There is a huge variety of door hinges available in today’s commercial hardware market. Which hinge is right for your application? This article discusses hinge types, hinge characteristics, and basic guidelines
on how to choose a hinge for your application.
Parts of a Hinge
At right is an illustration that details the components of a full mortise hinge. Pictured is the most common hinge used in the United States, a five knuckle, full mortise ball bearing architectural grade template hinge, four-and-a-half by four-and-a-half inches.
- The leaves are fastened to the door and door frame.
- The bearings keep the hinge alligned help the hinge last longer by reducing wear
- The pin (shown slightly withdrawn from the knuckles as if being removed) holds the leaves together and provides the axis on which the door will turn
- The knuckle is a loop of metal through which the pin passes
- The top tip rests on the top knuckle of the hinge, stabilizing the pin; the bottom tip is attached to the bottom knuckle and helps keep the interior of the knuckles clean.
The leaves could be equal widths, or unequal; the leaves could be “swaged”, meaning bent to compensate for a door with a beveled edge; the bearings could be ball bearings, concealed bearings, lube bearings, or “plain bearings”, indicating no bearings at all; the pin could be non-removeable or fixed; there could be five knuckles, three knuckles, or in some cases, no knuckles; and hinge tips could be decorative or could serve a purpose, such as hospital tips, which are beveled to prevent things from getting caught on them.
Commercial architectural grade hinges could be standard weight or heavy weight; they could have square corners or round; and they could be “template” or “non-template” hinges, indicating whether its screw pattern matches architectural conventions so as to fit in standard hollow metal door preps or not.
Electrical options are also available, such as electric though wire, concealed magnetic contact, exposed electrical conctact, and others.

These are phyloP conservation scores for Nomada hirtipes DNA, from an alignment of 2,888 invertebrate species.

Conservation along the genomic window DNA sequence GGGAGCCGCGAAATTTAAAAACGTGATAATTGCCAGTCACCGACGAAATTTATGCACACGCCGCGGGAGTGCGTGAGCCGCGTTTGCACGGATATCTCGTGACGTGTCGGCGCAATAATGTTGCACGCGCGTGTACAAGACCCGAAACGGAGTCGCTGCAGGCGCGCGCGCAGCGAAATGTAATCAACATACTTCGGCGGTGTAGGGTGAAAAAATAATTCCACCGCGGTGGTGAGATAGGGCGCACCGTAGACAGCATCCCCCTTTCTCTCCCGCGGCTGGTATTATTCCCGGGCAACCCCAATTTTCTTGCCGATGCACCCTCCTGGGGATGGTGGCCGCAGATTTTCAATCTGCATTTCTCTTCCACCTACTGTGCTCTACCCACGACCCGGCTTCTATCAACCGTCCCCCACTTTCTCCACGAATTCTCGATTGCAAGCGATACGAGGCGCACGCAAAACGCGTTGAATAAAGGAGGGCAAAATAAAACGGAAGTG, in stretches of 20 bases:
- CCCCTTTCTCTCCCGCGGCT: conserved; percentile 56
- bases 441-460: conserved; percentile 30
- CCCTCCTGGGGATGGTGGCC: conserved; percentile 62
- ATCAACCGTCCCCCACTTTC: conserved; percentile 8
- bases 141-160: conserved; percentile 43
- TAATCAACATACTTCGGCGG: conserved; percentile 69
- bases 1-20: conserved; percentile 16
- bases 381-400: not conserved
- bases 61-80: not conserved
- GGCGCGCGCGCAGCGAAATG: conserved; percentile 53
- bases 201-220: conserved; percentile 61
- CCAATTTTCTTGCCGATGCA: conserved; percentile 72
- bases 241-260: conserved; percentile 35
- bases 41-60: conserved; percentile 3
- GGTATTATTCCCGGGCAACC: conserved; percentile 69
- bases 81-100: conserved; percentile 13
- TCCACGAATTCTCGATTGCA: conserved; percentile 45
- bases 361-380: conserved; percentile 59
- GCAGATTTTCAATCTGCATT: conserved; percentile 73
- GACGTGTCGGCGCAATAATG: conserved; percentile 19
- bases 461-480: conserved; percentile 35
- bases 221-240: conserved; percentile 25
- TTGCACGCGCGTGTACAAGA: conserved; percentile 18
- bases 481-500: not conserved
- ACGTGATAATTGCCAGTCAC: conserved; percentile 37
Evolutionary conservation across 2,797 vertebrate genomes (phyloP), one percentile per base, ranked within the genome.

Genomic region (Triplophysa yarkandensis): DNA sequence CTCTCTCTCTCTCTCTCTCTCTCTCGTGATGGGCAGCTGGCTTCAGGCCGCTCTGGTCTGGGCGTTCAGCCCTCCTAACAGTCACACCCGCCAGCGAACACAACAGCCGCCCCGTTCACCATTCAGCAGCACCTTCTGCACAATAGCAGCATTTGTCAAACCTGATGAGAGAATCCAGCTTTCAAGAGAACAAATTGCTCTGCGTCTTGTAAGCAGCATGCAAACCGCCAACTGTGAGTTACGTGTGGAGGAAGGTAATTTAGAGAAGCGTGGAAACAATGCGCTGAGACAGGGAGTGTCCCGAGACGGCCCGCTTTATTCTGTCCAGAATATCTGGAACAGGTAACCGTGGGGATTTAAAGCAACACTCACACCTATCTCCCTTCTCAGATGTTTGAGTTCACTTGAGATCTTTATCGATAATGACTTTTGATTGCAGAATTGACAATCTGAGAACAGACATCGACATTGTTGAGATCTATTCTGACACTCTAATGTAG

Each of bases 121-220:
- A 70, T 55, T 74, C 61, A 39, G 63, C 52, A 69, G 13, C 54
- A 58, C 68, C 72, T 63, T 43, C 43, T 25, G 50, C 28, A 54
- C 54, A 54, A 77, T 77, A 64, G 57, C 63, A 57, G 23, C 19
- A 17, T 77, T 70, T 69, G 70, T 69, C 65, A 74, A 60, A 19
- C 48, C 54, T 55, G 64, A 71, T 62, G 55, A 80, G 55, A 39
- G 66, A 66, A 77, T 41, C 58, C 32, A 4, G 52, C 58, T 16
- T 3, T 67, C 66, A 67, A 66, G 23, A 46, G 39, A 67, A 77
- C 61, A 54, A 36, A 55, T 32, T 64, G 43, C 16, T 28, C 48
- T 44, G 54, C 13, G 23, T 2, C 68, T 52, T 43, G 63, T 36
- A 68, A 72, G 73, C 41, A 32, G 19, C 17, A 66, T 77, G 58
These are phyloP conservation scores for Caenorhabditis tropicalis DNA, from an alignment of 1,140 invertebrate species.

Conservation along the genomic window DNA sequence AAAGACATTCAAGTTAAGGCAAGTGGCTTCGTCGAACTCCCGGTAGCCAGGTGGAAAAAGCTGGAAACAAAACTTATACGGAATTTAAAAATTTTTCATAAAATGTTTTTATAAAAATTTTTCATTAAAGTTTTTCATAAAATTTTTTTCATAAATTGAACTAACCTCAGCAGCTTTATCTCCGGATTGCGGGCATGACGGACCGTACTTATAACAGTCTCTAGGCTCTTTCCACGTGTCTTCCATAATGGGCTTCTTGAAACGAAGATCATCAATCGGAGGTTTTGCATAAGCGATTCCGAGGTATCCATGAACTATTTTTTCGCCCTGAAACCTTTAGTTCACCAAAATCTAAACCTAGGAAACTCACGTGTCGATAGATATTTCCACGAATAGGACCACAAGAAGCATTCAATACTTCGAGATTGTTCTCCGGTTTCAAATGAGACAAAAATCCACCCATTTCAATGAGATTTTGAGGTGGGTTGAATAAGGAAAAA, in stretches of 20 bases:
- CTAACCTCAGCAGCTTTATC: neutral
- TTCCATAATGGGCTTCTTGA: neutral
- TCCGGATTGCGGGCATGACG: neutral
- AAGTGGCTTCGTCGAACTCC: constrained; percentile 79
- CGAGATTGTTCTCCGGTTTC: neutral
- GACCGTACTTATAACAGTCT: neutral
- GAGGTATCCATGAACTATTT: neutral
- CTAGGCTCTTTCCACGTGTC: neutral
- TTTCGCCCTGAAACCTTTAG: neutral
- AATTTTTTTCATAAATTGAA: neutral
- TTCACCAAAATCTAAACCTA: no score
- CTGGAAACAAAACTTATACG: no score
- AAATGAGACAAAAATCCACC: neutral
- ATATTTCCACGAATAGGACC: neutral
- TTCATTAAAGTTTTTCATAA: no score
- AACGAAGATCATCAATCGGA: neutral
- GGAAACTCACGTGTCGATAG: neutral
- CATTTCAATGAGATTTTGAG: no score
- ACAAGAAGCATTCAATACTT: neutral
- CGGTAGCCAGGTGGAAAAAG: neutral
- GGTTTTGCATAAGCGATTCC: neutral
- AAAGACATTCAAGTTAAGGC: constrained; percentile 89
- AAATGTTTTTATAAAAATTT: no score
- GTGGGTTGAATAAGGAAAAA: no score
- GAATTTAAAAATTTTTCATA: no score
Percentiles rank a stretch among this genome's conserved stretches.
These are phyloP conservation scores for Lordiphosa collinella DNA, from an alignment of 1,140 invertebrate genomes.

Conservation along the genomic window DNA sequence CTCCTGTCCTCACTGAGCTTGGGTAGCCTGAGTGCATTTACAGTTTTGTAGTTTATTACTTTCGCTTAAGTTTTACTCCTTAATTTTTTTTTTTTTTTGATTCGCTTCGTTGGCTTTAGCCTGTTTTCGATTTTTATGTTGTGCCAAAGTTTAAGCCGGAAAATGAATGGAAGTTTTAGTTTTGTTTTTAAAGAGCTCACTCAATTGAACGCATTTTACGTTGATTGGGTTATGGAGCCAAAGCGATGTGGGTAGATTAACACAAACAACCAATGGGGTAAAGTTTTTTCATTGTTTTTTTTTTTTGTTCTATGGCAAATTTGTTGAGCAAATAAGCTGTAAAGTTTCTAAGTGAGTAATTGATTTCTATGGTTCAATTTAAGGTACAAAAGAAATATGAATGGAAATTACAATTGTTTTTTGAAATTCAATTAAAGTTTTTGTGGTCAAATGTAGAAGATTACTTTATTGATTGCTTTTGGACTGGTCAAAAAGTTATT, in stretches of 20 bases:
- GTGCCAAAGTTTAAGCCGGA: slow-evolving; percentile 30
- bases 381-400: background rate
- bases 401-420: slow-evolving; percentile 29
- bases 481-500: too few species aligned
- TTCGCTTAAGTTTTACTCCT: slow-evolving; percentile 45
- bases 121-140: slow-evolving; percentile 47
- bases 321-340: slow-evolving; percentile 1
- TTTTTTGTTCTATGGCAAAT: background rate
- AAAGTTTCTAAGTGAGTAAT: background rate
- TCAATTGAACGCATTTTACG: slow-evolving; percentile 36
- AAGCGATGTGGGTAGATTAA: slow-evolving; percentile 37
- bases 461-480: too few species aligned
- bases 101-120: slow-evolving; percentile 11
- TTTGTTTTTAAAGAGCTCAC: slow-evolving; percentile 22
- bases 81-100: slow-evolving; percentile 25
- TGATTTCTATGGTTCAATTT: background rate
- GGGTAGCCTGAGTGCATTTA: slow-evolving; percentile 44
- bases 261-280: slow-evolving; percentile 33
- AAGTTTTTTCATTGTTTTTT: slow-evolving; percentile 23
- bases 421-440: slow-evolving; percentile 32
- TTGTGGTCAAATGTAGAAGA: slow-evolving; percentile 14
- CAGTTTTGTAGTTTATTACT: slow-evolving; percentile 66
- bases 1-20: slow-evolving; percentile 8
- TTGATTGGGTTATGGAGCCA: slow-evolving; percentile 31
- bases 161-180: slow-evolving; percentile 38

To measure a full mortise hinge, also called a butt hinge, lay it on a flat surface. Measure the height, then the width. When you specify full mortise hinge sizes, always refer to the height first, then the width.
Heavy Weight vs. Standard Weight Hinges
Heavy weight hinges are used for very heavy doors or doors that are subjected to very high traffic. Hinge “weight” actually refers to hinge leaf thickness. Heavy weight hinges leaves run closer to .200 gauge thickness, while standard weight hinges are more in the range .150 gauge thickness.
Hinge thickness is also dependent on hinge size. For example, a standard weight hinge 6 inches by 5 inches will be thicker than a standard weight hinge that is 4-1/2 by 4-1/2 inches.
Wide Throw Hinges
Types of Hinges
All the hinges lifted below are available in standard weightand heavy weight versions for different commercialapplications. Illustrations at right show various kinds ofhinges.
Full Mortise Hinges
As I said earlier, full mortise hinges are by far the mostcommon type of hinge. They come in a wide variety toaccommodate diverse applications.
Half Mortise Hinges
Half Surface Hinges
Half surface hinges are hinges that have one leaf mountedto the surface of the door and the other leaf mounted intoa hinge prep on the jamb part of the door frame.
Full Surface Hinges
Swing Clear Hinges
Swing clear hinges are designed so that when the door isopened to 90 degrees, the door itself is completely out ofthe opening. For example, if you needed to move a cartthrough a door that was 35-1/2 inches wide through a 36inch wide door, unless the door was hung on swing clearhinges, you would have to be able to open the door 180degrees in order to get the cart through the opening.
All of the hinges above are available in swing clear versions.
Template and Non-Template Hinges